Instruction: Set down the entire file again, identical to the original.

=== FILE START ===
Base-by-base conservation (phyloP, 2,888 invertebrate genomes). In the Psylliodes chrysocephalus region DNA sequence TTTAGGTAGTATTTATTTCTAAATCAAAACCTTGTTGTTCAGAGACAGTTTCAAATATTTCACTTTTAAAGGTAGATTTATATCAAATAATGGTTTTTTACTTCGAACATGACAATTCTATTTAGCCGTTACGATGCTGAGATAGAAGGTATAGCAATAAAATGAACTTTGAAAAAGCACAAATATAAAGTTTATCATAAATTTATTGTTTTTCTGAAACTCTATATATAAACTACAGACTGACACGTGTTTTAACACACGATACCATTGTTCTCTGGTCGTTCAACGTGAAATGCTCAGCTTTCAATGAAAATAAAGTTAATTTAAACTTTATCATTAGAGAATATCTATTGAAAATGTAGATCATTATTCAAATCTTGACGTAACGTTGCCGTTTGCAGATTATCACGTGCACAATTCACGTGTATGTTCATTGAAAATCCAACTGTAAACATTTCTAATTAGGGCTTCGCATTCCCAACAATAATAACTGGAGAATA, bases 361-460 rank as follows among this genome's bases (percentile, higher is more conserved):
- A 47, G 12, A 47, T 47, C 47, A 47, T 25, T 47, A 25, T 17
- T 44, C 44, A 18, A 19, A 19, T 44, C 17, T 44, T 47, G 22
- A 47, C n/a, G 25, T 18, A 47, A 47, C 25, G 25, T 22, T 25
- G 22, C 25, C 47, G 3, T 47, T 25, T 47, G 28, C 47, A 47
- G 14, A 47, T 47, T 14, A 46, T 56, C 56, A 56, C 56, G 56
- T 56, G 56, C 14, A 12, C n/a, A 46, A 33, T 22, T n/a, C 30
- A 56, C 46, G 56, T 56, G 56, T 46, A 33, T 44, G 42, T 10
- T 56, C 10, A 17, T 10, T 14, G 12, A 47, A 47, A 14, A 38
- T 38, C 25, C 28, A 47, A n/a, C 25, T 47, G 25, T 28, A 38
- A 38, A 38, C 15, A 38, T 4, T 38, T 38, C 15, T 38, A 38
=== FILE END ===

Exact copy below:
Base-by-base conservation (phyloP, 2,888 invertebrate genomes). In the Psylliodes chrysocephalus region DNA sequence TTTAGGTAGTATTTATTTCTAAATCAAAACCTTGTTGTTCAGAGACAGTTTCAAATATTTCACTTTTAAAGGTAGATTTATATCAAATAATGGTTTTTTACTTCGAACATGACAATTCTATTTAGCCGTTACGATGCTGAGATAGAAGGTATAGCAATAAAATGAACTTTGAAAAAGCACAAATATAAAGTTTATCATAAATTTATTGTTTTTCTGAAACTCTATATATAAACTACAGACTGACACGTGTTTTAACACACGATACCATTGTTCTCTGGTCGTTCAACGTGAAATGCTCAGCTTTCAATGAAAATAAAGTTAATTTAAACTTTATCATTAGAGAATATCTATTGAAAATGTAGATCATTATTCAAATCTTGACGTAACGTTGCCGTTTGCAGATTATCACGTGCACAATTCACGTGTATGTTCATTGAAAATCCAACTGTAAACATTTCTAATTAGGGCTTCGCATTCCCAACAATAATAACTGGAGAATA, bases 361-460 rank as follows among this genome's bases (percentile, higher is more conserved):
- A 47, G 12, A 47, T 47, C 47, A 47, T 25, T 47, A 25, T 17
- T 44, C 44, A 18, A 19, A 19, T 44, C 17, T 44, T 47, G 22
- A 47, C n/a, G 25, T 18, A 47, A 47, C 25, G 25, T 22, T 25
- G 22, C 25, C 47, G 3, T 47, T 25, T 47, G 28, C 47, A 47
- G 14, A 47, T 47, T 14, A 46, T 56, C 56, A 56, C 56, G 56
- T 56, G 56, C 14, A 12, C n/a, A 46, A 33, T 22, T n/a, C 30
- A 56, C 46, G 56, T 56, G 56, T 46, A 33, T 44, G 42, T 10
- T 56, C 10, A 17, T 10, T 14, G 12, A 47, A 47, A 14, A 38
- T 38, C 25, C 28, A 47, A n/a, C 25, T 47, G 25, T 28, A 38
- A 38, A 38, C 15, A 38, T 4, T 38, T 38, C 15, T 38, A 38